Major Changes In Youtube Involving Let's Players

Karadalis

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Apr 26, 2011
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Why not make two videos?

One with the gameplay that is not advertised.

And one with the commentary but no gameplay.

Put a link to each other in the video description and let both videos run alongside each other. BAM you have your advertised LP without earning any money with copyrighted material.. only your own material.

Companies arent the only ones who can use loopholes.
 

version4point7

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Oct 26, 2013
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the hidden eagle said:
TehCookie said:
the hidden eagle said:
TehCookie said:
For as many people calling the companies greedy, aren't the LPers just as greedy?

I never watched any channels or follow anyone, and most of the ones I do watch are by people who only did a game or one series. I really don't see this affecting anyone who does it to show off a game they love.
Except the LPers often put in a ton of work making videos and they usually don't make much money to offset the costs.That's why most have other jobs to help them make money.
Do you need someone to pay you to do hobbies?
No,but making LP vids is hard work with little to no payoff.That's why I think anyone who tries to use copy claims to muscle in on Let's Players aren't going to get much money in the end.

Work and making YouTube videos of any sort are two different thinks no matter the time put into them because when it comes to let's plays it's still playing a game, not working. Get a real job and then go back to making the videos and see which is work. I spent hours making videos for fun and no money and lived it and my only regret is deleting my channel. Not once was it work no matter what I did.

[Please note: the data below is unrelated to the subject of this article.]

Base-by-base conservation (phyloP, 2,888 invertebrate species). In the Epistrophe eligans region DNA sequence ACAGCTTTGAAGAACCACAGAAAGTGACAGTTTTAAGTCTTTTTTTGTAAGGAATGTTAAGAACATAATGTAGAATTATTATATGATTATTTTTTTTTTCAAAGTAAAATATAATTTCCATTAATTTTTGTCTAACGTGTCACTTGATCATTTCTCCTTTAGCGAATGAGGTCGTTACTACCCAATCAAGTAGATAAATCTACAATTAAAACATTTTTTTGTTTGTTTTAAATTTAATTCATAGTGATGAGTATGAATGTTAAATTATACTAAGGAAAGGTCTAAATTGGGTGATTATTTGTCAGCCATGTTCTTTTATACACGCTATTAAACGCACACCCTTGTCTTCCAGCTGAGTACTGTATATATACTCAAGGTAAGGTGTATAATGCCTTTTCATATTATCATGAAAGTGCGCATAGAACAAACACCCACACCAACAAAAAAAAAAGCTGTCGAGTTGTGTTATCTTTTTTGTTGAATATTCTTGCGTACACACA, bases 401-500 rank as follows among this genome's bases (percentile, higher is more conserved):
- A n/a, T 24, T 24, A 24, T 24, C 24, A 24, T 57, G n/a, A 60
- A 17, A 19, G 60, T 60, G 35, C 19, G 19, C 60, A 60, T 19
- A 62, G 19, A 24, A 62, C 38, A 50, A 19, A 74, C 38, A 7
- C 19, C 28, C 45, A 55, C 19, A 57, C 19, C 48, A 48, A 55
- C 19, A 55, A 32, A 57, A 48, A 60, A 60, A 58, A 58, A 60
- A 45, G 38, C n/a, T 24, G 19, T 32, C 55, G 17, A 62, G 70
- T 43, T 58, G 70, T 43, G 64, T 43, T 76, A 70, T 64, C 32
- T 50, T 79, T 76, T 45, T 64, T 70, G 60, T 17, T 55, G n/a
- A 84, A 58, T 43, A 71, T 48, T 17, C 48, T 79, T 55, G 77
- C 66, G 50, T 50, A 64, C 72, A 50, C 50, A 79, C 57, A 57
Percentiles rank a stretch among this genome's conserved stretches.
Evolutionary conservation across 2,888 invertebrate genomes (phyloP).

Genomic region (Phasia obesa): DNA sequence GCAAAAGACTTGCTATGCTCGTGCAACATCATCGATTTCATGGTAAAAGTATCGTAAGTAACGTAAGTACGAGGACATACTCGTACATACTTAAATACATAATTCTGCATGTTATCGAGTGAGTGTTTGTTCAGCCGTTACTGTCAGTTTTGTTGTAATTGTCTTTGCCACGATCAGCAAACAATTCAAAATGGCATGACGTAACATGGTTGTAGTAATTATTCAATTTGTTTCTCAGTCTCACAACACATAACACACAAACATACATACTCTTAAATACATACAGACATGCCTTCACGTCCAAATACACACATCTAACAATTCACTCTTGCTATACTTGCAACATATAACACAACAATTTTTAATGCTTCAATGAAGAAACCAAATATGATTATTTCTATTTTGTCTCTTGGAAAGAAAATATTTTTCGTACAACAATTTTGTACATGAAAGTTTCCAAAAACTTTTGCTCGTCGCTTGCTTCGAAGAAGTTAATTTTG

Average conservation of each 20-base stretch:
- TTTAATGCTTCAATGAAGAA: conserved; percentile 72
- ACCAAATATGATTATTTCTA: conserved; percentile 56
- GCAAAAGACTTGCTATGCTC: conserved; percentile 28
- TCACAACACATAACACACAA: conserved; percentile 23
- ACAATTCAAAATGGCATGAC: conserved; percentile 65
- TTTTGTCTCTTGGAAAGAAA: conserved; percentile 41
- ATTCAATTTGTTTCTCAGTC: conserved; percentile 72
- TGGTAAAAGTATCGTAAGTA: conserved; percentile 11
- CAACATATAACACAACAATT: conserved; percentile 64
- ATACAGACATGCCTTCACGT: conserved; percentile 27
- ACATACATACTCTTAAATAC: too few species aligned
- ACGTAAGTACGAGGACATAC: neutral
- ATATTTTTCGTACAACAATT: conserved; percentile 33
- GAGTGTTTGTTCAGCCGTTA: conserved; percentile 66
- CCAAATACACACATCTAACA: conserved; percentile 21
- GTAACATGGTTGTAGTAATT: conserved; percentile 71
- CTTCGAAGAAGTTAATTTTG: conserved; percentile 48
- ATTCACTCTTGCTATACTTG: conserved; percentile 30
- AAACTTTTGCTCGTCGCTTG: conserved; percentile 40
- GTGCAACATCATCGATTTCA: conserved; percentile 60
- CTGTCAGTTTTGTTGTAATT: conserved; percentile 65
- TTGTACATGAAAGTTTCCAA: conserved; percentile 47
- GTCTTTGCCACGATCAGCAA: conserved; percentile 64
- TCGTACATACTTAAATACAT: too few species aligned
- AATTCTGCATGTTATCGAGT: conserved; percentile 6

I personally enjoy the fact people make money off of others watching them play video games while others been working 80 hour weeks and getting one quarter of what the top Lets plays get if even that. It's truly the biggest joke in today's media age in my opinion. For every one or two good videos, there is 100 miles of crap, and it ruined what was once and enjoyable leisure time activity to me.
 

TomWiley

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Jul 20, 2012
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Funny you should mentioned AngryJoe and PP, as those two together with TotalBiscuit are some YouTube personalities that I certainly could do without.

However, this is an issue. It really comes down to what kind of content being created in my opinion. If it's just a pure playthrough with no commentary, clipping, editing or effort on the uploader part, then this person should not get a cent. He'll get subscribers, comments, likes and attention that can help popularity of other content on his channel, but he shouldn't receive money for simply uploading a video series of him playing a game. In this situation, I fully support the company's right to complete monetization.

But well edited videos produced with effort that actually adds something to the content that might even help to advertise the game shouldn't be touched. These people deserve the income they get from their work.